Feud at East Bay Buddhist temple

By Kara Andrade, Inside Bay Area, March 22, 2005

OAKLAND, Calif. (USA) -- Its a very un-Buddhist thing for Buddhists to sue other Buddhists over a temples ownership. Its even more surprising for monks to gossip, steal, file restraining orders and threaten fellow monks.

But that is what has been happening at the Oakland Cambodian Buddhist Societys temple for the past year, lawyers for both sides acknowledge.

The feud apparently started when the Oakland Cambodian Buddhist Societys board decided to transfer ownership of the societys temple to the International Community of Khmer Buddhist monks on June 27, 2004.

The conflict has escalated since Jan. 5, when ownership of the Oakland temple and
$100,000 of membership funds were transferred to the International Community of Khmer Buddhist Monks, a corporation based in Lowell, Mass.

Since the Oakland board approved the ownership transfer, both the Cambodian Buddhist Society and the Khmer Buddhists have secured legal counsel and are suing for ownership rights of the East Oakland temple.

A peaceful protest was staged this month by Cambodian Buddhist Society dissident members against the temple transfer.

Since Jan. 5, the Massachusetts Buddhist group has moved some of its monks to the East Oakland temple. One of its monks, Pinn Mahamonirath, has had conflicts with the Oakland abbot concerning who controls the temple and disposal of temple property.

The dissident members of the Oakland Buddhist Society have received a temporary restraining order against the

Massachusetts group, effective through April 14.

The transfer of the Oakland temple and its funds to an outside
organization reflects the difficulties Oaklands Cambodian Buddhist community face assimilating to a more Western way of life, some local scholars say.

Although many may perceive Buddhists to be above such church politics, the issues have divided the small Cambodian Buddhist temple in East Oakland.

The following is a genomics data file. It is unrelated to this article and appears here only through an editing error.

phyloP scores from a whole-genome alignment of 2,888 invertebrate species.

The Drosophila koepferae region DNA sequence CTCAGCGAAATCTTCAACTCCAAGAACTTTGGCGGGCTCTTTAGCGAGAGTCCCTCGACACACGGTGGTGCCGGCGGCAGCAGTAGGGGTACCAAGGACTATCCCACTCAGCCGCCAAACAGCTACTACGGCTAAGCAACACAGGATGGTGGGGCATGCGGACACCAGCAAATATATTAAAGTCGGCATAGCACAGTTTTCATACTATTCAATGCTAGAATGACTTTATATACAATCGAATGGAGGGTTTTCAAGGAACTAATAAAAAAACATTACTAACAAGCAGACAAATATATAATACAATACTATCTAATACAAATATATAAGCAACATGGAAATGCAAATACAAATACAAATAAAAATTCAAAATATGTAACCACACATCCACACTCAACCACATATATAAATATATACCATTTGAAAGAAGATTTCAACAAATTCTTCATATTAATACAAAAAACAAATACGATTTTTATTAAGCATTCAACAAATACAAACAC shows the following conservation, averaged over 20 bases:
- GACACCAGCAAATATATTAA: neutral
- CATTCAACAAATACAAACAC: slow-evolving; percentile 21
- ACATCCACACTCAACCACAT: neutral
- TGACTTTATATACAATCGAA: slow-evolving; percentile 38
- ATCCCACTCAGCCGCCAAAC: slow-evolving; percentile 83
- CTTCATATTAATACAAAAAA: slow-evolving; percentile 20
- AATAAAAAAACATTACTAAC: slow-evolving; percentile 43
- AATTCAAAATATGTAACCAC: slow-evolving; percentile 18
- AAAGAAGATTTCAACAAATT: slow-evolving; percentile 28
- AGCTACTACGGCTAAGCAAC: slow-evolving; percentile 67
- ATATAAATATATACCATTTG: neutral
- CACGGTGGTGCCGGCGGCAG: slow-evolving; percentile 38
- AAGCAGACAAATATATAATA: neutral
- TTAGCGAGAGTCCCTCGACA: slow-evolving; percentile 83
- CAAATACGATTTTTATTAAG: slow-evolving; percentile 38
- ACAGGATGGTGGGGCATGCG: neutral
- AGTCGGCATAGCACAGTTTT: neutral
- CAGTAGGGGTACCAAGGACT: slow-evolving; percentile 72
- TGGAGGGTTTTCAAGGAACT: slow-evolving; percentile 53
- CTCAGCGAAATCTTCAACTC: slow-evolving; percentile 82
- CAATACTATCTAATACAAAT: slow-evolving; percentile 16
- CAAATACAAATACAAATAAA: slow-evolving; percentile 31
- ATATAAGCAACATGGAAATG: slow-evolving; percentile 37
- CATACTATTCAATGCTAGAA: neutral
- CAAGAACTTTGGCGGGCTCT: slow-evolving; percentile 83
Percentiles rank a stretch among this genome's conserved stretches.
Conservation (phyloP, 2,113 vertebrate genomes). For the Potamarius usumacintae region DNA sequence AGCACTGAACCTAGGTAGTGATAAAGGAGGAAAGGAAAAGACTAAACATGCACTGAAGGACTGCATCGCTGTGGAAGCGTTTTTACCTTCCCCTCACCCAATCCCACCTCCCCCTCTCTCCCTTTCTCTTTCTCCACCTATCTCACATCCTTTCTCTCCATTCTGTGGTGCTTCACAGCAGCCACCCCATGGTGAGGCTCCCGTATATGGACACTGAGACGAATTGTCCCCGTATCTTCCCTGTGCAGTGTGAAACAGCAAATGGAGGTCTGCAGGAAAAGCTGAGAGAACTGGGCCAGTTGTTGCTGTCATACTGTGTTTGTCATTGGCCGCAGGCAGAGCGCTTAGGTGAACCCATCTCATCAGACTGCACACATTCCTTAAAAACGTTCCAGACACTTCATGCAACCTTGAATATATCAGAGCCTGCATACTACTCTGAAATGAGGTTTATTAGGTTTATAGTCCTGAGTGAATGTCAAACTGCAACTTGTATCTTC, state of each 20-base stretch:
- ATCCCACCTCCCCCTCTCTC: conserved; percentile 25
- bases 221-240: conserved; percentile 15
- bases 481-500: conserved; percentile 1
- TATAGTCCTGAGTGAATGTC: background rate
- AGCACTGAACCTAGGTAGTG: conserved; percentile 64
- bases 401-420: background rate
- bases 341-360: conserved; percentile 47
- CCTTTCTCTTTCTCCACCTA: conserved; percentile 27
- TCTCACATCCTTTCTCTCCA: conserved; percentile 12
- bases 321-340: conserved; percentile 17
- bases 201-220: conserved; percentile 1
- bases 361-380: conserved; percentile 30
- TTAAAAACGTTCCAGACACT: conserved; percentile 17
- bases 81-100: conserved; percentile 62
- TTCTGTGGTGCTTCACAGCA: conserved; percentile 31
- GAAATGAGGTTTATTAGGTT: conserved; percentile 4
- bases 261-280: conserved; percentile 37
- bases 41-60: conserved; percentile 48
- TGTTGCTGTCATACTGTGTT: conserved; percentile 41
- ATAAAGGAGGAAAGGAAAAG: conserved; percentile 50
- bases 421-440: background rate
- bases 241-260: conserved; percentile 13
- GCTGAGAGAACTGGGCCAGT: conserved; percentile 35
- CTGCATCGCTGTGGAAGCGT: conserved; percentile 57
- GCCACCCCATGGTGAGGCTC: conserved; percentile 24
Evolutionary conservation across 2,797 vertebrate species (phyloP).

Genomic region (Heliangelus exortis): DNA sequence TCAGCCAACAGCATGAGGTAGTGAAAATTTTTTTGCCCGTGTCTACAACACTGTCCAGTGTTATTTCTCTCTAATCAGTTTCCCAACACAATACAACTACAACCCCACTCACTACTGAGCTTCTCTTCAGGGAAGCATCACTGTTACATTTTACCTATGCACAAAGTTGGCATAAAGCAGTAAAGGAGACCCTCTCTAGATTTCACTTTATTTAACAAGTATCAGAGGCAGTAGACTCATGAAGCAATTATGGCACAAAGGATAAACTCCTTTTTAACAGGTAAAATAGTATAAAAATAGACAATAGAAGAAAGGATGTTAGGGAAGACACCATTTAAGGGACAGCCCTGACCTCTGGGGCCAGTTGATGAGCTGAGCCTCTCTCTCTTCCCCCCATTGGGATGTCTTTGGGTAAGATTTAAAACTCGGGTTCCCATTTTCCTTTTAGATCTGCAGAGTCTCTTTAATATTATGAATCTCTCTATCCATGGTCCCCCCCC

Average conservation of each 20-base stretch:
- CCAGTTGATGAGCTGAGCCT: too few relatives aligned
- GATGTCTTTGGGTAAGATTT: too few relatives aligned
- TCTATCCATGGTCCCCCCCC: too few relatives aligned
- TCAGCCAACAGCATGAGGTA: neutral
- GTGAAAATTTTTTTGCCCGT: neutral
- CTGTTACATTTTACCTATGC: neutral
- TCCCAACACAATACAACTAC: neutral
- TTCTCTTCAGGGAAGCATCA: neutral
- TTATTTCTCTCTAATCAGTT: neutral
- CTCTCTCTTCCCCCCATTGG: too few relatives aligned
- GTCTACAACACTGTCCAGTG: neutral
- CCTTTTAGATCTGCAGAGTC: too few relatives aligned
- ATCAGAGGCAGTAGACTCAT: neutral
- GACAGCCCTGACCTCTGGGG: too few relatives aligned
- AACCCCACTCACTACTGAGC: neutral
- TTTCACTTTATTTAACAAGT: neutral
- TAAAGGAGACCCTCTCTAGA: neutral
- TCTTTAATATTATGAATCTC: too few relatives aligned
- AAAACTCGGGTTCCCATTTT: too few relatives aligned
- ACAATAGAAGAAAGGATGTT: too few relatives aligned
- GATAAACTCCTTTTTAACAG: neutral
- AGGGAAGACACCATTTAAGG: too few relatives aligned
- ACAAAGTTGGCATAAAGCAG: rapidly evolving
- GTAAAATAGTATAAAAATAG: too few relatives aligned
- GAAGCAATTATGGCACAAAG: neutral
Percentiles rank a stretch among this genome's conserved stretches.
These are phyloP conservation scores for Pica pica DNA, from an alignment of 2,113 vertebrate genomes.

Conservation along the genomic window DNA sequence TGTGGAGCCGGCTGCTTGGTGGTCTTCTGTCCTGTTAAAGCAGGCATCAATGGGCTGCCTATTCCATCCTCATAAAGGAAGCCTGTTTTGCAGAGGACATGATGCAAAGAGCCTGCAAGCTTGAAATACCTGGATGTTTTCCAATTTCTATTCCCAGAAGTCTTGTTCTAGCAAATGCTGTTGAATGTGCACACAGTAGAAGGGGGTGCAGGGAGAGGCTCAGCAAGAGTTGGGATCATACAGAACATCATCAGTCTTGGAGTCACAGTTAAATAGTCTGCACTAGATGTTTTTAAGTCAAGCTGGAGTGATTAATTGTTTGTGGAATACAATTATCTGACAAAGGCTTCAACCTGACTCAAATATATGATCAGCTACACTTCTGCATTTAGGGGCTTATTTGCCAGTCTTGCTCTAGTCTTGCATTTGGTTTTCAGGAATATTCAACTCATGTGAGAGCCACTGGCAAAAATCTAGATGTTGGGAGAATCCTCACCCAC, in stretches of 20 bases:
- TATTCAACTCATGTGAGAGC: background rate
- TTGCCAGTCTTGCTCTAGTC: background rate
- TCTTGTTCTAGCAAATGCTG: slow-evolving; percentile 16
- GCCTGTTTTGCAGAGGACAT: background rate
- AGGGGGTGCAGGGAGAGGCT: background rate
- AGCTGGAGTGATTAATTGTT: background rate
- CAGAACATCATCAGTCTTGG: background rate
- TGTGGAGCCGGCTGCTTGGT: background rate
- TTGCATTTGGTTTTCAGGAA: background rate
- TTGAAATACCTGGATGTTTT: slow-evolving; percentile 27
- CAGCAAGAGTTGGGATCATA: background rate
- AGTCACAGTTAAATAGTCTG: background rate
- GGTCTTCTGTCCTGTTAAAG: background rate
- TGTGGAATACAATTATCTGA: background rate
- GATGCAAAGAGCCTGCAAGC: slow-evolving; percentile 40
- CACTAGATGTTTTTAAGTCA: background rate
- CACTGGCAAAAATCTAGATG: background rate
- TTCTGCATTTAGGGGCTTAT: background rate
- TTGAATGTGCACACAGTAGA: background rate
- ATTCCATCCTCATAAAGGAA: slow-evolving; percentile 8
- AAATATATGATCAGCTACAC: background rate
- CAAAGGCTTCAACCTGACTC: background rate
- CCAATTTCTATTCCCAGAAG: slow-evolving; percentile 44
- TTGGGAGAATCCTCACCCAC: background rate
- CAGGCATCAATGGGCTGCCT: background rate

Henrik Mann, a doctoral candidate at the University of San Francisco, for the past year has been researching the Cambodian Buddhist Society as part of his thesis.

The problem the Cambodian community is facing is legitimization, he said. Its a conflict between generations regarding assimilation into American society. Who has the power to

decide the future of that community? It is a clash of culture. Its a clash of law. Its a clash of tradition.

On March 12, the day the Massachusetts Buddhists received the deed to the Oakland temple, about 50 dissidents marched peacefully at the Oakland Asian Cultural Center. They carried signs demanding the return of their temple and restoration of power to Dhamasara Sam Son, their head monk or abbot.

On March 16, Cambodian Buddhist Society plaintiffs and more than 20 original temple members were granted a temporary restraining order to prevent the Massachusetts monks from interfering with the Oakland abbots right to access his living quarters.

The order also would prevent the Massachusetts group from transferring or selling the Oakland property.

A hearing will held April 14 on making the order permanent. But whatever happens in court will not end the controversy and bad feelings.

We started that temple, and now they are
trying to get rid of us, said Sokha Peoe, 38, a member of the Oakland Buddhist society. All our people want the temple to stay local and not belong to some temple from Massachusetts. Its very unfair, because they have taken our money to operate a temple that is not even ours anymore.

The facility, at 5212 E. 10th St., was one of the first community-owned Theravada Buddhist temples in Oakland, and many members are angry because they say they were not consulted about the transfer of power.

Dissident members say their Oakland board does not reflect the Buddhist culture, does not represent their needs and has undermined the authority of their head monk by merging with an outside temple without holding an open meeting for members to vote.

They have no right to transfer the temple without us voting, said Suy Srey, 75, a member since 1983 when the Cambodian Buddhist Society was founded. I was not invited to vote. We are a peaceful people. Im upset that I cant worship and its agonizing for us all.

Whats more upsetting to members is that the Khmer Buddhist monks have changed the locks on all the Oakland buildings. The abbot, 84, has no key to the building where he lives, and needs an escort to come and go. Some Oakland Buddhist society members also claim shrines inside the building were removed. And they are upset the Massachusetts group has installed Mahamonirath, a monk from another temple, to make decisions for their community.